How to cope with difficult emotions and a free meditation download

Some people are prone to react more intensely than others to emotionally stimulating circumstances, especially those found in romantic, family and friend relationships. Dialectical Behavioral Therapy (DBT) (a mindfulness based psychotherapy primarily created for use with Borderline Personality Disorder, but is now widely used for emotional regulation across populations) suggests that some people’s arousal levels can increase far more rapidly than the average person’s, and additionally take a significantly greater amount of time to return to baseline arousal levels. These intense emotional reactions can feel physiologically and psychologically overwhelming. If this sounds like something you have often experienced, or maybe just recently experienced, you might have worried that you were going "crazy". This thought is understandable considering how seemingly never-ending intense emotions can sometimes feel. However, the fact that you wondered if you were going crazy suggests to me that you are not crazy. People who are truly psychologically disturbed and institutionalized do not wonder if they are crazy. They believe their thoughts 100%. They do not have the awareness to separate the thinker from the thought. There is no "observer self", no questioner or impartial witness of the thought(s) present.

The observer self is a witnessing consciousness, a capacity to watch the movie of one's life: circumstances, thoughts and feelings, without attachment or ownership ("This is me, This is who I am").

Our dominant unexamined thought patterns create our felt experience of the world, relationships, pain and emotions. "We are Always and Only feeling our thinking" says, Jamie Smart, Author of "CLARITY: Clear Mind, Better performance, Bigger results"

Developing the capacity to pause, step back from situations and one's thoughts about those situations is fundamental to a free and joyous- fully engaged life. Dr. Steven Hayes (Creator of ACT therapy- also a MIndfulness based Psychotherapy) calls this separation from thought and thinker: De-fusion. When one is fully FUSED with a thought, the thinker 100% believes the thought(s). When one can De-Fuse from a thought, one has garnered space and thus possibility. There is a capacity for choice. One is not at the mercy of the mind, but rather a dignified rider, gracefully experiencing the varied thought waves.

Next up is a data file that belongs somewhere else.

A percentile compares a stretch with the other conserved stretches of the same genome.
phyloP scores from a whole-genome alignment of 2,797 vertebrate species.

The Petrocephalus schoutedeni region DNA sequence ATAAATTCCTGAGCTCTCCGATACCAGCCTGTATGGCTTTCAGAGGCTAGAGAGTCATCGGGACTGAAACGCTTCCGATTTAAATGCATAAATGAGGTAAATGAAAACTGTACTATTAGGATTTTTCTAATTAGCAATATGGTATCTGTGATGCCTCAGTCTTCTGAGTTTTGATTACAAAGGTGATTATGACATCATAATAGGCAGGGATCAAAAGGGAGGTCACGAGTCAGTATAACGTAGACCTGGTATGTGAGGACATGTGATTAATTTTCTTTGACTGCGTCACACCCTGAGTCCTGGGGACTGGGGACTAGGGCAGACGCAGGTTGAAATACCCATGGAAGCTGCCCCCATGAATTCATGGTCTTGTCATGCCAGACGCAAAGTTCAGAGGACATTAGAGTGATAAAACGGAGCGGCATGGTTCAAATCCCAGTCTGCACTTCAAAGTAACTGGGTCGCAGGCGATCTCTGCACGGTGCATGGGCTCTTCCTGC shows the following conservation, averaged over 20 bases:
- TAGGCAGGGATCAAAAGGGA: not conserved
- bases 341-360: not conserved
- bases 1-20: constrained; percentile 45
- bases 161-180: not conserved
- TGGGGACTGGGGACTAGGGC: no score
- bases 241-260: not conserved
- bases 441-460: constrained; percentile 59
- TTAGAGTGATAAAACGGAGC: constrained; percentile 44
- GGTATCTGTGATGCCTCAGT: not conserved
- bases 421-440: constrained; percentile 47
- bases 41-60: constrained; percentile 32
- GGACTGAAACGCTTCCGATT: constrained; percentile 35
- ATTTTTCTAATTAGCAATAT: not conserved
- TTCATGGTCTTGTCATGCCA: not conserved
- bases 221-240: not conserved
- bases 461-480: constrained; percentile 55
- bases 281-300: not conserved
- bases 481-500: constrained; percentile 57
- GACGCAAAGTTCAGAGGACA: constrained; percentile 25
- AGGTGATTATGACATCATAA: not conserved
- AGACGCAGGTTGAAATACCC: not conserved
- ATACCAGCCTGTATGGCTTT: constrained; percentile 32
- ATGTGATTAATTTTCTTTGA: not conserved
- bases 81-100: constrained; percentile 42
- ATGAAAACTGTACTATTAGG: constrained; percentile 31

The Observer Self is a key skill or capacity I discuss and encourage people to develop in my practice. This ability to actively select one's attention is vital to psychological flexibility, mental health and emotional regulation. Awareness is the highest form of intelligence and it begins with connecting to this impartial Divine witnessing consciousness. It can be practiced and developed in a multitude of ways. One way is through formal sitting practice.

"The Observer Self" is the first mindfulness meditation I have recorded and can be accessed below:

The Observer Self Meditation

If you're new to meditating and mindfulness, here is a helpful acronym for approaching your practice:

C O A L (coined by Dr. Daniel Siegal, MD author of The Mindful Brain).

Curiosity: Approach your meditation with curiosity, unencumbered, free to explore like a child.

Openness: Be open to whatever you experience. Do not judge your practice, yourself, your experience, your mind, the meditation or your ability to meditate for that matter. Non-judgment is the foundation of Mindfulness.

Acceptance: Accept whatever you find, don't attempt to change or fix anything during your practice. Just notice.

Love: Approach yourself and your practice with love and kindness. You can not do this wrong. Love yourself, just show up and try. That is enough and you are enough.

The Observer Self Meditation

Please share your meditation experiences with me in the comments or email me.

Love and Light,

Dr. Regina